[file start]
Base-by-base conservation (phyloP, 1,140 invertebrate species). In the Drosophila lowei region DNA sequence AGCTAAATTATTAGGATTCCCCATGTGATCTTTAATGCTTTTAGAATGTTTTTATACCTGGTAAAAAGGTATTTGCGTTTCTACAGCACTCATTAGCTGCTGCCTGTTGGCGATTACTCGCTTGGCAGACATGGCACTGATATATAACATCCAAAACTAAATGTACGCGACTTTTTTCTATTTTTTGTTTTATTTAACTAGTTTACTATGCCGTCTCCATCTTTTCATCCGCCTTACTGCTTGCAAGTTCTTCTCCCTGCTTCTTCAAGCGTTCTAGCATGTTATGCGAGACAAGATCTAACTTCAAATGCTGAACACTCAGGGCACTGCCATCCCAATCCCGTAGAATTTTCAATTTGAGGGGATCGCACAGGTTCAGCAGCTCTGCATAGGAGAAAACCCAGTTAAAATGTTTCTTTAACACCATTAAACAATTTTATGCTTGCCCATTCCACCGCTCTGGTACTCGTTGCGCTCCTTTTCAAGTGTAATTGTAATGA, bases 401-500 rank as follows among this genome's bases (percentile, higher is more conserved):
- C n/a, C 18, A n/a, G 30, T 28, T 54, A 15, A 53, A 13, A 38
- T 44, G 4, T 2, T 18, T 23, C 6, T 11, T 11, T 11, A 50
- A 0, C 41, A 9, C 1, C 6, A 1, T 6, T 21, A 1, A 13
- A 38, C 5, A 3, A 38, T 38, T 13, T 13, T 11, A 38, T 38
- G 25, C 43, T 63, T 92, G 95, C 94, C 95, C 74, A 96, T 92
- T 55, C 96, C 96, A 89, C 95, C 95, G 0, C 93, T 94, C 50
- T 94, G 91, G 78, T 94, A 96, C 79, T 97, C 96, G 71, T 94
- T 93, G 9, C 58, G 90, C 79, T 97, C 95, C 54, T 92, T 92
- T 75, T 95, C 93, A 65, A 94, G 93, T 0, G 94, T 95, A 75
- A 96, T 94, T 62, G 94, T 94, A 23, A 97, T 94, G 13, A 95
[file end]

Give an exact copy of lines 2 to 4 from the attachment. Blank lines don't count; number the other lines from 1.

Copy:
- C n/a, C 18, A n/a, G 30, T 28, T 54, A 15, A 53, A 13, A 38
- T 44, G 4, T 2, T 18, T 23, C 6, T 11, T 11, T 11, A 50
- A 0, C 41, A 9, C 1, C 6, A 1, T 6, T 21, A 1, A 13